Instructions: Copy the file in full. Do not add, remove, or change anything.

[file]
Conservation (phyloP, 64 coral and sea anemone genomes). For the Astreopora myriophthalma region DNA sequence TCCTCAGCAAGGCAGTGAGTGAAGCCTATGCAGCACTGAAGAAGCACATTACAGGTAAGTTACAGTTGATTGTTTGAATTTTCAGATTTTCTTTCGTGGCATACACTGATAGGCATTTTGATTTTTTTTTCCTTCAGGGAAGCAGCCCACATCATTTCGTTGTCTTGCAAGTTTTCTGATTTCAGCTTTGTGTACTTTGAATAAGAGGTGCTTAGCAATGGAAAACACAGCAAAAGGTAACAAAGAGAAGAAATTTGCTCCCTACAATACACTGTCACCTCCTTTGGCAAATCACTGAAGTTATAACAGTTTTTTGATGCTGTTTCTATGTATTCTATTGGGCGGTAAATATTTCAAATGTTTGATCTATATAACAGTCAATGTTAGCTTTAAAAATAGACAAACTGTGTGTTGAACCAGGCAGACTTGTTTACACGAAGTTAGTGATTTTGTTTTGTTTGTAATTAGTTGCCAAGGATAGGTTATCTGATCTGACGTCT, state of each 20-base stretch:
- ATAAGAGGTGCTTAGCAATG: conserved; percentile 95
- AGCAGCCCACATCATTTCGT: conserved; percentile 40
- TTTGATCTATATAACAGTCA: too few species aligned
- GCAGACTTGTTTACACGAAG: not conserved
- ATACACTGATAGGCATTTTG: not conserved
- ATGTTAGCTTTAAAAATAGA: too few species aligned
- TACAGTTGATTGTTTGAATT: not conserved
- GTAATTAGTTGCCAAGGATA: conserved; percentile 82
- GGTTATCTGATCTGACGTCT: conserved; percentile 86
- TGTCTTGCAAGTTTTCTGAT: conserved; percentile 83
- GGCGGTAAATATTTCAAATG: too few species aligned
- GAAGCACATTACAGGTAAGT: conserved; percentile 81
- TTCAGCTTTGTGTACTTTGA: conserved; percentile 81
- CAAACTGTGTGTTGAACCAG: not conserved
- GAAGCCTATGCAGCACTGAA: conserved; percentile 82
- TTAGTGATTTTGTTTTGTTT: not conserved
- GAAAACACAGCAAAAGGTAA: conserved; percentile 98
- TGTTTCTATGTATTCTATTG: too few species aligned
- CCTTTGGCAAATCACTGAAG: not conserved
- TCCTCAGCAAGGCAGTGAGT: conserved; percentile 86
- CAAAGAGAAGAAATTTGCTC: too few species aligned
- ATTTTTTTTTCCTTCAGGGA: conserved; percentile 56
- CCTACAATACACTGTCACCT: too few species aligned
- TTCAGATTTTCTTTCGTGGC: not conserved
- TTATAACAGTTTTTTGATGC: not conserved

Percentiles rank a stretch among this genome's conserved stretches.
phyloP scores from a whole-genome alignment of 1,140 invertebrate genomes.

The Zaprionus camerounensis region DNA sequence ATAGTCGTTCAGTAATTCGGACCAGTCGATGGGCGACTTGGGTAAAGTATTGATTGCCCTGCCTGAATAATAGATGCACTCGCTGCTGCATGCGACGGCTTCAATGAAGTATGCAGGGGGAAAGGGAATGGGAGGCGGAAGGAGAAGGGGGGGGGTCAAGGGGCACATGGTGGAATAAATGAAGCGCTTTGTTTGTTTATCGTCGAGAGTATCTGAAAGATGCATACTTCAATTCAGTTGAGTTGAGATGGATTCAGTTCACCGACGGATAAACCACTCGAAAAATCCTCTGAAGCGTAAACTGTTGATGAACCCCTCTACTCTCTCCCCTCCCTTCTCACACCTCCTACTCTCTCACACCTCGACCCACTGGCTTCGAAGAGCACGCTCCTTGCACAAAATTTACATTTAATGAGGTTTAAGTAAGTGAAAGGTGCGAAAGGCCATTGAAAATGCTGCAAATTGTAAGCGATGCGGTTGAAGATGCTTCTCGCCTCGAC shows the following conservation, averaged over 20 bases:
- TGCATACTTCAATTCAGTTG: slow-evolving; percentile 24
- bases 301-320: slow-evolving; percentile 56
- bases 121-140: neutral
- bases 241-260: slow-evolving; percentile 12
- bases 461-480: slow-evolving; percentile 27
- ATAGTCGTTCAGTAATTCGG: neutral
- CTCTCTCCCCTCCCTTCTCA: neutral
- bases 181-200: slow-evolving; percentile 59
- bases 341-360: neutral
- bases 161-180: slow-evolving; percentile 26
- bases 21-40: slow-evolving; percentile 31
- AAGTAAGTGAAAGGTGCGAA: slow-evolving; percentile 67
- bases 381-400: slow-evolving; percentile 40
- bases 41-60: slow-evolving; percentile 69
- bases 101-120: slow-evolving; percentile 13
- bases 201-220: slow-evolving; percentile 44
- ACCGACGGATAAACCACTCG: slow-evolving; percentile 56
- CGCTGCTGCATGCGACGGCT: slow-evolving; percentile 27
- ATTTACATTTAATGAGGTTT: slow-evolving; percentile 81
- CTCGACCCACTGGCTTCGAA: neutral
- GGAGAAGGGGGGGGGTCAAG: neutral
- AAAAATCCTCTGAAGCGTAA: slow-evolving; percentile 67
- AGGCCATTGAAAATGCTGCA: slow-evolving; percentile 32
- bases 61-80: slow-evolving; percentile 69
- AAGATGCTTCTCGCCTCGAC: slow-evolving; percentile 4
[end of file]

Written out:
Conservation (phyloP, 64 coral and sea anemone genomes). For the Astreopora myriophthalma region DNA sequence TCCTCAGCAAGGCAGTGAGTGAAGCCTATGCAGCACTGAAGAAGCACATTACAGGTAAGTTACAGTTGATTGTTTGAATTTTCAGATTTTCTTTCGTGGCATACACTGATAGGCATTTTGATTTTTTTTTCCTTCAGGGAAGCAGCCCACATCATTTCGTTGTCTTGCAAGTTTTCTGATTTCAGCTTTGTGTACTTTGAATAAGAGGTGCTTAGCAATGGAAAACACAGCAAAAGGTAACAAAGAGAAGAAATTTGCTCCCTACAATACACTGTCACCTCCTTTGGCAAATCACTGAAGTTATAACAGTTTTTTGATGCTGTTTCTATGTATTCTATTGGGCGGTAAATATTTCAAATGTTTGATCTATATAACAGTCAATGTTAGCTTTAAAAATAGACAAACTGTGTGTTGAACCAGGCAGACTTGTTTACACGAAGTTAGTGATTTTGTTTTGTTTGTAATTAGTTGCCAAGGATAGGTTATCTGATCTGACGTCT, state of each 20-base stretch:
- ATAAGAGGTGCTTAGCAATG: conserved; percentile 95
- AGCAGCCCACATCATTTCGT: conserved; percentile 40
- TTTGATCTATATAACAGTCA: too few species aligned
- GCAGACTTGTTTACACGAAG: not conserved
- ATACACTGATAGGCATTTTG: not conserved
- ATGTTAGCTTTAAAAATAGA: too few species aligned
- TACAGTTGATTGTTTGAATT: not conserved
- GTAATTAGTTGCCAAGGATA: conserved; percentile 82
- GGTTATCTGATCTGACGTCT: conserved; percentile 86
- TGTCTTGCAAGTTTTCTGAT: conserved; percentile 83
- GGCGGTAAATATTTCAAATG: too few species aligned
- GAAGCACATTACAGGTAAGT: conserved; percentile 81
- TTCAGCTTTGTGTACTTTGA: conserved; percentile 81
- CAAACTGTGTGTTGAACCAG: not conserved
- GAAGCCTATGCAGCACTGAA: conserved; percentile 82
- TTAGTGATTTTGTTTTGTTT: not conserved
- GAAAACACAGCAAAAGGTAA: conserved; percentile 98
- TGTTTCTATGTATTCTATTG: too few species aligned
- CCTTTGGCAAATCACTGAAG: not conserved
- TCCTCAGCAAGGCAGTGAGT: conserved; percentile 86
- CAAAGAGAAGAAATTTGCTC: too few species aligned
- ATTTTTTTTTCCTTCAGGGA: conserved; percentile 56
- CCTACAATACACTGTCACCT: too few species aligned
- TTCAGATTTTCTTTCGTGGC: not conserved
- TTATAACAGTTTTTTGATGC: not conserved

Percentiles rank a stretch among this genome's conserved stretches.
phyloP scores from a whole-genome alignment of 1,140 invertebrate genomes.

The Zaprionus camerounensis region DNA sequence ATAGTCGTTCAGTAATTCGGACCAGTCGATGGGCGACTTGGGTAAAGTATTGATTGCCCTGCCTGAATAATAGATGCACTCGCTGCTGCATGCGACGGCTTCAATGAAGTATGCAGGGGGAAAGGGAATGGGAGGCGGAAGGAGAAGGGGGGGGGTCAAGGGGCACATGGTGGAATAAATGAAGCGCTTTGTTTGTTTATCGTCGAGAGTATCTGAAAGATGCATACTTCAATTCAGTTGAGTTGAGATGGATTCAGTTCACCGACGGATAAACCACTCGAAAAATCCTCTGAAGCGTAAACTGTTGATGAACCCCTCTACTCTCTCCCCTCCCTTCTCACACCTCCTACTCTCTCACACCTCGACCCACTGGCTTCGAAGAGCACGCTCCTTGCACAAAATTTACATTTAATGAGGTTTAAGTAAGTGAAAGGTGCGAAAGGCCATTGAAAATGCTGCAAATTGTAAGCGATGCGGTTGAAGATGCTTCTCGCCTCGAC shows the following conservation, averaged over 20 bases:
- TGCATACTTCAATTCAGTTG: slow-evolving; percentile 24
- bases 301-320: slow-evolving; percentile 56
- bases 121-140: neutral
- bases 241-260: slow-evolving; percentile 12
- bases 461-480: slow-evolving; percentile 27
- ATAGTCGTTCAGTAATTCGG: neutral
- CTCTCTCCCCTCCCTTCTCA: neutral
- bases 181-200: slow-evolving; percentile 59
- bases 341-360: neutral
- bases 161-180: slow-evolving; percentile 26
- bases 21-40: slow-evolving; percentile 31
- AAGTAAGTGAAAGGTGCGAA: slow-evolving; percentile 67
- bases 381-400: slow-evolving; percentile 40
- bases 41-60: slow-evolving; percentile 69
- bases 101-120: slow-evolving; percentile 13
- bases 201-220: slow-evolving; percentile 44
- ACCGACGGATAAACCACTCG: slow-evolving; percentile 56
- CGCTGCTGCATGCGACGGCT: slow-evolving; percentile 27
- ATTTACATTTAATGAGGTTT: slow-evolving; percentile 81
- CTCGACCCACTGGCTTCGAA: neutral
- GGAGAAGGGGGGGGGTCAAG: neutral
- AAAAATCCTCTGAAGCGTAA: slow-evolving; percentile 67
- AGGCCATTGAAAATGCTGCA: slow-evolving; percentile 32
- bases 61-80: slow-evolving; percentile 69
- AAGATGCTTCTCGCCTCGAC: slow-evolving; percentile 4